Monday, 24 May 2010

A Primer on Law & Gospel

When I was at seminary, we never studied law and gospel and their relation to each other systematically. We hardly touched on the subject in dogmatics, were given but a few journal articles on it to read in homiletics, and in our study of the Formula of Concord the explication of the relevant thesis was assigned to a student presentation, duration 50 minutes.

Whether this situation was a blip in the education of my particular class which came about accidentally through a lack of co-ordination on the part of the faculty, or whether it represented a more serious oversight I don't know, but it certainly represented a shortcoming in the education of one class of future Lutheran pastors and would-be 'seelsorgers' (healers of souls) in an area Luther regarded as the highest theological art.

Be that as it may, the following would have been a good place to start a study of the subject, both historically and dogmatically: 33 theses on law and gospel from the pen of the Reformer's friend, some-time mentor and indispensable assistant in the work of the Reformation, Philipp Melanchthon (the pic is of Lucas Cranach's 'Gesetz und Gnade' (Law & Grace) - a fascinating picture which, unfortunately, I can't display in a larger format here.)

Let us bring this whole discussion of law, gospel, and faith together under several theses:

1. The law is the doctrine that commands what is and what is not to be done.

2. The gospel is the promise of the grace of God.

3. The law demands impossible things such as the love of God and our neighbour.

4. Those who try to keep the law by their natural powers or free will simulate only the external works; they do not give expression to those attitudes which the law demands.

5. Therefore, they do not satisfy the law, but they are hypocrites, "whitewashed tombs," as Christ calls them in Matt 23:27. Gal 3:10 says: "For all who rely on the works of the law are under a curse.

6. Therefore, it is not the function of the law to justify.

7. But the proper function of the law is to reveal sin and especially to confound the conscience. Rom 3:20: "Through the law comes knowledge of sin."

8. To a conscience acknowledging sin and confounded by the law, the gospel reveals Christ.

9. Thus John reveals Christ at the very time he preaches repentance: "Behold the Lamb of God, who takes away the sin of the world" (John 1:29).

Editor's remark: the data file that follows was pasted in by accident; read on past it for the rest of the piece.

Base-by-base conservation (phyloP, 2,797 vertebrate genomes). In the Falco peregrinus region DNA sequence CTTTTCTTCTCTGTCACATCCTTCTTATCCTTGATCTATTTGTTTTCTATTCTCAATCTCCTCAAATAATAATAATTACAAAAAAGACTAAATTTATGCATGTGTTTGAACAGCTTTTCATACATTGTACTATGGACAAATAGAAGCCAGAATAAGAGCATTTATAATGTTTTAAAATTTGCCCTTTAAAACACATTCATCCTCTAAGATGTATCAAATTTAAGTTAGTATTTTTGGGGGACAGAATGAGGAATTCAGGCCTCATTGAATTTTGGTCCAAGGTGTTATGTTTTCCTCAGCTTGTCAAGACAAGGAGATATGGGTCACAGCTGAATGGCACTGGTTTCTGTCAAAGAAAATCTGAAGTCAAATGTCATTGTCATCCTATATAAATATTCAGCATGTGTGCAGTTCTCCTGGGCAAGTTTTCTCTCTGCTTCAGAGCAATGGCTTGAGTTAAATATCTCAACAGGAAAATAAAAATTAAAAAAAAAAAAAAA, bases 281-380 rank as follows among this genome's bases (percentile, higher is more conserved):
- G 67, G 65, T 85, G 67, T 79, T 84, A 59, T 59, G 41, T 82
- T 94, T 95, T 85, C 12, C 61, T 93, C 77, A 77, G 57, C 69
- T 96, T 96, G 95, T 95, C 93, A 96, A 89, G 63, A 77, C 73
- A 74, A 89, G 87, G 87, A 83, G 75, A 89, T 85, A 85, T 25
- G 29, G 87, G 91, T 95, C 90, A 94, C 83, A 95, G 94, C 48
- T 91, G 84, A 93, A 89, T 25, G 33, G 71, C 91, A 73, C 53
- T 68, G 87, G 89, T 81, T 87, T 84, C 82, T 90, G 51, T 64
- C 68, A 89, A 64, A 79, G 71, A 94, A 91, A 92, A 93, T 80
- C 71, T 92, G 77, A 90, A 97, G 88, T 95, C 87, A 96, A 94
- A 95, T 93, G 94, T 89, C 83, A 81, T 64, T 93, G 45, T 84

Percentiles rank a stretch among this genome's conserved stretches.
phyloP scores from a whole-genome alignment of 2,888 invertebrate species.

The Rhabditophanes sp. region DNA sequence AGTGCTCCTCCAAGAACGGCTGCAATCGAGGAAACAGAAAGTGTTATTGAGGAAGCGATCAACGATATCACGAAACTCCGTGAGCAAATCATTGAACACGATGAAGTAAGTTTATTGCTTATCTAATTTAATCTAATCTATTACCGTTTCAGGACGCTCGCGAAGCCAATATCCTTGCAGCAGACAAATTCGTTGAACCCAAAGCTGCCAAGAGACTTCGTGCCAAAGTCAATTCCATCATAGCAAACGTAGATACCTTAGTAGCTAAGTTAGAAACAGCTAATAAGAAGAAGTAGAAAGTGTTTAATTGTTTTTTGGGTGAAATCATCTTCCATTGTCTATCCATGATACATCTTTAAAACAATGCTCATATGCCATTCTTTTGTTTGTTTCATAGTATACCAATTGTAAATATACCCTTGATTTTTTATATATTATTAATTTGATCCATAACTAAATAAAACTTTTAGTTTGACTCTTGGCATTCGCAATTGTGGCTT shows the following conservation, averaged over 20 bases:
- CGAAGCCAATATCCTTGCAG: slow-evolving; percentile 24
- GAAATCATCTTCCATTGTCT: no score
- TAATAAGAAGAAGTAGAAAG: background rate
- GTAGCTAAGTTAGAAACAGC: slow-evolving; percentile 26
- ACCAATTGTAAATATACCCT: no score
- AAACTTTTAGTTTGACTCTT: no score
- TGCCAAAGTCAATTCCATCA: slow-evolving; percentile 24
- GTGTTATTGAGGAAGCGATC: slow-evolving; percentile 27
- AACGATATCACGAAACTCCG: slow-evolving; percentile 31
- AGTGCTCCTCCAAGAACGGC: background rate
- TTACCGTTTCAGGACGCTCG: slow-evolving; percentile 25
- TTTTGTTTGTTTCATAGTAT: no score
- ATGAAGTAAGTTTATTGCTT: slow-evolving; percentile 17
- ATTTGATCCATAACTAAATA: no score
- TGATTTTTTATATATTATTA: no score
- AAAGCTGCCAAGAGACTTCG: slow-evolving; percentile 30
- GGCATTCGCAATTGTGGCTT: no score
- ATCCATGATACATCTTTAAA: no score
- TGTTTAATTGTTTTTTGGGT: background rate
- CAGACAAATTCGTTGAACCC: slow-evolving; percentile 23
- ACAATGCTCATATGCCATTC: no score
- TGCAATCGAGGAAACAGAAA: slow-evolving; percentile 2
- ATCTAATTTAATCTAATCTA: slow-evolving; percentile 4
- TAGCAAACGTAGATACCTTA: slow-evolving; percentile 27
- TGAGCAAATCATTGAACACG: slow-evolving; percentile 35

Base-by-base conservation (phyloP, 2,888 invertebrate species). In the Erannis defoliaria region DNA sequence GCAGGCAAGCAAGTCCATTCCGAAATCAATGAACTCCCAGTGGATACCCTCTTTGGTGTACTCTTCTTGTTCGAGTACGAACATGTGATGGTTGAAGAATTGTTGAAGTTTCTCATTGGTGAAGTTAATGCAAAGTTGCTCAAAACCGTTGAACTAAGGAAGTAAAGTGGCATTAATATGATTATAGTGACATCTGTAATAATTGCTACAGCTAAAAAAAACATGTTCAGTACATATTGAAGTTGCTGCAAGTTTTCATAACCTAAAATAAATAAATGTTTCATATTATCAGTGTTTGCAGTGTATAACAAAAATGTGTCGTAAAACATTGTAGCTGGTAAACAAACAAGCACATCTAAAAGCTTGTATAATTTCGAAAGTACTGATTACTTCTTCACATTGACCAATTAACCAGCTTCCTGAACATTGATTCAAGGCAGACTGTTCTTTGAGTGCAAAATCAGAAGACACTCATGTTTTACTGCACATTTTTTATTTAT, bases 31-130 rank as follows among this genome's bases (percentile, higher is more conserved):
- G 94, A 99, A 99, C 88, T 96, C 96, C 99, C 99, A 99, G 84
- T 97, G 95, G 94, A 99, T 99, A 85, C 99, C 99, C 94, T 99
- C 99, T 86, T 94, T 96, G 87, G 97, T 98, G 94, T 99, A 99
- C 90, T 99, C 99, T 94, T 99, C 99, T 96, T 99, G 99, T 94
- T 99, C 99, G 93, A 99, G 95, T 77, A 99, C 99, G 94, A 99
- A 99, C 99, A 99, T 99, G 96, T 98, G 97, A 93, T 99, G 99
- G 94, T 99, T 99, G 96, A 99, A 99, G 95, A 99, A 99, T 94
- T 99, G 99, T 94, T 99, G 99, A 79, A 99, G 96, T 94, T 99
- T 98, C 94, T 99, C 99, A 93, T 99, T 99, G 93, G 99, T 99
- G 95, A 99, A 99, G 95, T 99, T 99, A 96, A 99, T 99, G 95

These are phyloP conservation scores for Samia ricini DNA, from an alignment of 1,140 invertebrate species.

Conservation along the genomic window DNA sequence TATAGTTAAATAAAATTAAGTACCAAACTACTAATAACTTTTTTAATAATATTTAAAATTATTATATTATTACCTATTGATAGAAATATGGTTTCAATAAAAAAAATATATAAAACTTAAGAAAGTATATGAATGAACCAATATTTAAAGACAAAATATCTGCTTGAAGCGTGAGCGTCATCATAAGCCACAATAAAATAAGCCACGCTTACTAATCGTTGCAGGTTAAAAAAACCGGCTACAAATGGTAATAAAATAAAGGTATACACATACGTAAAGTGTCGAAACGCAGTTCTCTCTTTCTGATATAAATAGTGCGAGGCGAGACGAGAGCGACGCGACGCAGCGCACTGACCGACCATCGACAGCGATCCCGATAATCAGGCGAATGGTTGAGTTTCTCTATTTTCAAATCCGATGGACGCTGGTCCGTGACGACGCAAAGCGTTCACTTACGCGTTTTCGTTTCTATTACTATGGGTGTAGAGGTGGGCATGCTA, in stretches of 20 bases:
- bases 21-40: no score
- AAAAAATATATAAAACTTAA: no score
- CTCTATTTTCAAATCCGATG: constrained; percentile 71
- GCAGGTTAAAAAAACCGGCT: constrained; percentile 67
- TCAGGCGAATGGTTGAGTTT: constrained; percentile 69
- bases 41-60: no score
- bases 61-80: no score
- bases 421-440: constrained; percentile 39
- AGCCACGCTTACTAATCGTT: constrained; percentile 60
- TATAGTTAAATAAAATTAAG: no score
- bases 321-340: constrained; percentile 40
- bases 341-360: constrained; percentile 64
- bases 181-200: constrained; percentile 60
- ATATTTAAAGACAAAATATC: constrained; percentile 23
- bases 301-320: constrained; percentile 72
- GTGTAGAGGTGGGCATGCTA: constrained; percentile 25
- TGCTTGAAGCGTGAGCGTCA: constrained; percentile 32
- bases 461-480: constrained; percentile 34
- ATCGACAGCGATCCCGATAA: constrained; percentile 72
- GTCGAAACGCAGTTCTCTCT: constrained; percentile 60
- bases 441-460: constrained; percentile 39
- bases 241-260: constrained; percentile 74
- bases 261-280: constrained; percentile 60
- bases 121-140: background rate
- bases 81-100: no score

10. The faith by which we belive the gospel showing us Christ and by which Christ is received as the one who has placated the Father and through whom grace is given, this faith is our righteousness. John 1:12: "But to all who received him, who believed in his name, he gave power to become Children of God."

11. If it is actually faith alone that justifies, there is clearly no regard for our merits or our works , but only for the merits of Christ.

12. This faith calms and gladdens the heart. Rom 5:1: "Therefore, since we are justified by faith, we have peace."

13. The result of faith is that for such a great blessing, the forgiveness of sins because of Christ, we love God in return. Therefore, love for God is a fruit of faith.

14. This same faith causes us to be ashamed of having offended such a kind and generous father.

15. Therefore, it cause us to abhor our flesh with its evil desires.

16. Human reason neither fears God nor believes him, but is utterly ignorant of him and despises him. We know this from Ps. 14:1: "The fool says in his heart, 'There is no God.'" Luke 16:31 "If they do not hear Moses and the prophets, neither will they be convinced if someone should rise from the dead." Here Christ points out that the human heartdoes not believe the word of God. This madness of the human heart is what Solomon railed at in the whole book of Ecclesiastes as can be seen from ch. 8:11: "Because sentence agains an evil deed is not executed speedily, the heart of the sons of men is fully set to do evil."